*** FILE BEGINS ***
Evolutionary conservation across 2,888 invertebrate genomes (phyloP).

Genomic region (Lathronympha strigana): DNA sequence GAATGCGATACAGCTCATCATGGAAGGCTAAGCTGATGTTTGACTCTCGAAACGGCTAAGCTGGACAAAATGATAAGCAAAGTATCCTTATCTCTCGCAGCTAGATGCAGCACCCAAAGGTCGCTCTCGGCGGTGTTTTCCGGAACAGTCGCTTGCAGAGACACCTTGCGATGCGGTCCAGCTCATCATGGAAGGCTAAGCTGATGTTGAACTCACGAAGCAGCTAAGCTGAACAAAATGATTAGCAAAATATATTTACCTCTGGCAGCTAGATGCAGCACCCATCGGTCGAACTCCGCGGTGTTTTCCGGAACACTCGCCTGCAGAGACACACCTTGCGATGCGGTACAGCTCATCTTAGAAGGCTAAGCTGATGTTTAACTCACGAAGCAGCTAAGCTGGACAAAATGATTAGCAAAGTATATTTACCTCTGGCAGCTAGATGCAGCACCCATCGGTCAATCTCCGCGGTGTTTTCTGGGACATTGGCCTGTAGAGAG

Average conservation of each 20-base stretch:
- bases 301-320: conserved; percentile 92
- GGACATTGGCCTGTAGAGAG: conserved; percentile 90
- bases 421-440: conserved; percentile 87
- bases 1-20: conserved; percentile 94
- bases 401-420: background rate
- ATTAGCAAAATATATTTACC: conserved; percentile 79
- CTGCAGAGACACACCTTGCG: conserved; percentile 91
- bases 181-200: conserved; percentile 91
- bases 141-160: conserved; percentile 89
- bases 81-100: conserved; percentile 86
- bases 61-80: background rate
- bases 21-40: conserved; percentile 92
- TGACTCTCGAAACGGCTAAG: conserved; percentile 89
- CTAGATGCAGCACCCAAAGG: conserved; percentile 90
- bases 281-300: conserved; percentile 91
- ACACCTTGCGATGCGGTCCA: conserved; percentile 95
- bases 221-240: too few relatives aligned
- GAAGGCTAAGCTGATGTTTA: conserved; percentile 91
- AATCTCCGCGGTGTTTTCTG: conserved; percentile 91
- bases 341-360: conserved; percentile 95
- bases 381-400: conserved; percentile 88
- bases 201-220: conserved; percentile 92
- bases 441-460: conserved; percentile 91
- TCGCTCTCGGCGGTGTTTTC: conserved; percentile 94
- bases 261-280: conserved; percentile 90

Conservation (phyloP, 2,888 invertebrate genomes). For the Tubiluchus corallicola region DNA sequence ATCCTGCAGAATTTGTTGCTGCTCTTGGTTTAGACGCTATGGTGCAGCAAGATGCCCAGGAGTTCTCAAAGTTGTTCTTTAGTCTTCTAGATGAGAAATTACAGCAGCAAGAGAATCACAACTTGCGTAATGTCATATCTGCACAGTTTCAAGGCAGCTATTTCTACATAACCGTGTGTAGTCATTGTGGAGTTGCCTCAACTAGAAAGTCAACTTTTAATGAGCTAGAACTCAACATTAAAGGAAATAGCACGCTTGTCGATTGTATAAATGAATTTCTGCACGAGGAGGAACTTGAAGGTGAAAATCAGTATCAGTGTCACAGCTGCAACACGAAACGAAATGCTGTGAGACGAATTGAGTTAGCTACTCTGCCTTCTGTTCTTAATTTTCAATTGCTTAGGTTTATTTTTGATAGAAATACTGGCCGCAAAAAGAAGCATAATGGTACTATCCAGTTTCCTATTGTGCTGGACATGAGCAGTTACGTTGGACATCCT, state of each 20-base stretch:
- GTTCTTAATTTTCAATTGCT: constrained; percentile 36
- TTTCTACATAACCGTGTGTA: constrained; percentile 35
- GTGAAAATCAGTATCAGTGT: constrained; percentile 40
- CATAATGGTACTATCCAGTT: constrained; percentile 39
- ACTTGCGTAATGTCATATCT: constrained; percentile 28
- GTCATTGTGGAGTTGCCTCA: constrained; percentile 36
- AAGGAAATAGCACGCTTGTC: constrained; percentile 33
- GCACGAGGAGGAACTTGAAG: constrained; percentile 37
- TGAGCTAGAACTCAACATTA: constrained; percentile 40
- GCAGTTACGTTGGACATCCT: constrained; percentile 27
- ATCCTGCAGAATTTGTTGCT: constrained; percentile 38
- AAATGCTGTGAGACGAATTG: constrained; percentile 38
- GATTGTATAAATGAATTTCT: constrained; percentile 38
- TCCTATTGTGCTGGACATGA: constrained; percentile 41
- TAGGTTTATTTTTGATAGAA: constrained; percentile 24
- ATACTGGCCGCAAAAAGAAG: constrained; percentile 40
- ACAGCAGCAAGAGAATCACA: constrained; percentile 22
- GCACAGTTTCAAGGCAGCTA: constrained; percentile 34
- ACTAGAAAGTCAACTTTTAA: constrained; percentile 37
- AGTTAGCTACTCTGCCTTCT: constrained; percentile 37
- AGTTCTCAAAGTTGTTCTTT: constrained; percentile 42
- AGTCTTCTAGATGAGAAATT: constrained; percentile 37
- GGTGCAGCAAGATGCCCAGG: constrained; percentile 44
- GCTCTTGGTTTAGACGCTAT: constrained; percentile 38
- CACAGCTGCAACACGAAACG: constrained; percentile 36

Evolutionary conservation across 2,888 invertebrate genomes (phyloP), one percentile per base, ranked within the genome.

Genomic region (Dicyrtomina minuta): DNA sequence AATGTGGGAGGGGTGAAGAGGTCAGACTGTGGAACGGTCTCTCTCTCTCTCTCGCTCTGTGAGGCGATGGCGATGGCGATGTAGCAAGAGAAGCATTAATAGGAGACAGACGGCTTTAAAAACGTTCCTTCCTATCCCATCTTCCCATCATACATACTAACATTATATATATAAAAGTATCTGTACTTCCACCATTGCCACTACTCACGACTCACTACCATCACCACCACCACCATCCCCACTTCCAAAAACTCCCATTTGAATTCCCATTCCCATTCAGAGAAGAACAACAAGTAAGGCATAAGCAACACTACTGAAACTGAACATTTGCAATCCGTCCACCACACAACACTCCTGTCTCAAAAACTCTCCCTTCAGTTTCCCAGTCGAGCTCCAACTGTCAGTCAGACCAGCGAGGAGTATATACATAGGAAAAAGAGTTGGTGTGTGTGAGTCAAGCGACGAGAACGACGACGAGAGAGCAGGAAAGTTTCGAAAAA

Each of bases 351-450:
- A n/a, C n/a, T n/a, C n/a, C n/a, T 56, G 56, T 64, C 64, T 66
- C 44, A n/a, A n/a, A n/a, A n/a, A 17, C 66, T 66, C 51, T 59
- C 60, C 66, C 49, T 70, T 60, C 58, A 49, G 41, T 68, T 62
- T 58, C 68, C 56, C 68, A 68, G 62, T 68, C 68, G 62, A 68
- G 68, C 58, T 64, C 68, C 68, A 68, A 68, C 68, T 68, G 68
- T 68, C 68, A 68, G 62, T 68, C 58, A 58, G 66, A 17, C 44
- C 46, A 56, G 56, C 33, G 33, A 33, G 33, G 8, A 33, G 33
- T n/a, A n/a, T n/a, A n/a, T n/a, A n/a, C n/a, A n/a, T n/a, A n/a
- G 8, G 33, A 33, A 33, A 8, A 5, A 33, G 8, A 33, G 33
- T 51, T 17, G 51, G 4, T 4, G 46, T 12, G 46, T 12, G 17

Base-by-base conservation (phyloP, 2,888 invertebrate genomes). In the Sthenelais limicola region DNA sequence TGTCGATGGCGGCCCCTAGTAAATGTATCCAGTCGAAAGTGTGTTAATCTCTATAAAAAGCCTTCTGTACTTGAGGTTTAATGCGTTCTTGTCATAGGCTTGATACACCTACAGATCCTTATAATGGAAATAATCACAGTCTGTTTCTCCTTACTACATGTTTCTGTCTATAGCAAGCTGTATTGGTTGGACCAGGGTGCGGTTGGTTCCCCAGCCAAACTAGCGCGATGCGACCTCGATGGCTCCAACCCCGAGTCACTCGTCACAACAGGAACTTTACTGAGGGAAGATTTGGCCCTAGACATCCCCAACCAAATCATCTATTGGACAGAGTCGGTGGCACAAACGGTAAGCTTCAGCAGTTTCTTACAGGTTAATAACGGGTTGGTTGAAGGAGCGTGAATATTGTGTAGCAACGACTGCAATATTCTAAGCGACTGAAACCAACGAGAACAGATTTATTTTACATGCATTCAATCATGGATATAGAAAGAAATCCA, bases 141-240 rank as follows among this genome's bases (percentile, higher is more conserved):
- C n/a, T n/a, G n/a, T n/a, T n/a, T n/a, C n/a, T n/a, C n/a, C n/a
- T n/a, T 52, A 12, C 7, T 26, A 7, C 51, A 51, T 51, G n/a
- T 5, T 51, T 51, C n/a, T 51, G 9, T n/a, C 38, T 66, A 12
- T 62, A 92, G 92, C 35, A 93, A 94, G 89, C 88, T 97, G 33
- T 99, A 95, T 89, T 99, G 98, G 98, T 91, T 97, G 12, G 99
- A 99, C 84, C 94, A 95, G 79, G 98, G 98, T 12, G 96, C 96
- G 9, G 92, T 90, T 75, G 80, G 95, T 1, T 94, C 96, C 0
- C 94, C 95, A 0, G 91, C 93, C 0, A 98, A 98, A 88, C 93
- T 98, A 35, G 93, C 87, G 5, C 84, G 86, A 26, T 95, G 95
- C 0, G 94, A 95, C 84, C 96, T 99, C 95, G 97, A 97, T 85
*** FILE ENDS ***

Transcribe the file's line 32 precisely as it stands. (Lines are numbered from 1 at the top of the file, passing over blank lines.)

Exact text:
- GTGAAAATCAGTATCAGTGT: constrained; percentile 40